Probing Mystery of How Mosquitoes Smell Humans; New Study Upsets Dogma to Show Mosquito Olfactory Sensory Neurons Co-Express Multiple Chemosensory Receptors; May Increase Robustness of Mosquito Olfactory System and Explain Our Long-Standing Inability to Disrupt Detection of Humans by Mosquitoes

A female mosquito antenna with olfactory neurons, labeled red and green. Olfactory neurons that express multiple types of smell receptors are in yellow. (Credit: Margaret Herre).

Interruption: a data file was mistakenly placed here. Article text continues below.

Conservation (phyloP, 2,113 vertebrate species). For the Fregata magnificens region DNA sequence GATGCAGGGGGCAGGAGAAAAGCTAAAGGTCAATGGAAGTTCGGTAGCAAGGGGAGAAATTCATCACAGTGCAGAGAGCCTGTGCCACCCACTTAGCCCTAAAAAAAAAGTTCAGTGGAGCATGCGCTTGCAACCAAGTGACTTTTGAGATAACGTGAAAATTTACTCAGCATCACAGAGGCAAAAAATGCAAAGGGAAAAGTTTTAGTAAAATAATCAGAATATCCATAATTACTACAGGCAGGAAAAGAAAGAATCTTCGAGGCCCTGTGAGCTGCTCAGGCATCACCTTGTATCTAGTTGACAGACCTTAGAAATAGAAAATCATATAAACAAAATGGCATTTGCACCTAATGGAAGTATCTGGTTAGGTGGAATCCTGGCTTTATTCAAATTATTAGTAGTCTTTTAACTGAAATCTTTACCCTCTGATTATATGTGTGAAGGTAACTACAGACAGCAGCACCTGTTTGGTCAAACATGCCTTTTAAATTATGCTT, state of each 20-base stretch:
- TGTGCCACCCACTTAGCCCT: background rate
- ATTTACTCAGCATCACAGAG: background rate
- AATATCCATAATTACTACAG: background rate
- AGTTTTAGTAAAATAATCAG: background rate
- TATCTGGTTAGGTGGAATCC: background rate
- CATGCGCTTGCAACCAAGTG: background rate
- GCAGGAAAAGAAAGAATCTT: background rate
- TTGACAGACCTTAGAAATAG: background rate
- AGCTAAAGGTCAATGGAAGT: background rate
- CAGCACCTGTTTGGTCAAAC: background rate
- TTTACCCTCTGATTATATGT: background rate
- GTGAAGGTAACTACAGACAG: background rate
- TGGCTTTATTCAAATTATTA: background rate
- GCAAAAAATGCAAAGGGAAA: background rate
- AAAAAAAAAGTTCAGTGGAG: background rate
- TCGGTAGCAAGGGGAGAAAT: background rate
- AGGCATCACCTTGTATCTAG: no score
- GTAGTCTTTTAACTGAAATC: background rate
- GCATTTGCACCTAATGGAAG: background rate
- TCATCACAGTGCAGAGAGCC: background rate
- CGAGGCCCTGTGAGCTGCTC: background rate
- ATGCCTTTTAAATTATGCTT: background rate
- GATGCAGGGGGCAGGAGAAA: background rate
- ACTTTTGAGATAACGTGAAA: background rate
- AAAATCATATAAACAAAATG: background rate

Between malaria and a host of other mosquito-borne diseases, nearly one million deaths each year can be traced back to simple mosquito bites. Curbing the deadly attraction between mosquitoes and humans is therefore a significant public health priority, but attempts to do so by interfering with how mosquitoes pick up human scent have proven fruitless.  Now, a new study explains why the mosquito’s sense of smell is so difficult to disrupt. The research, published on August 18, 2022 in Cell, reveals an exquisitely complex olfactory system that empowers Aedes aegypti mosquitoes to specialize in hunting humans and spread viruses such as dengue, Zika, chikungunya, and yellow fever. The open-access paper presents data that upends longstanding assumptions about how mosquitoes sense and interpret odors. 

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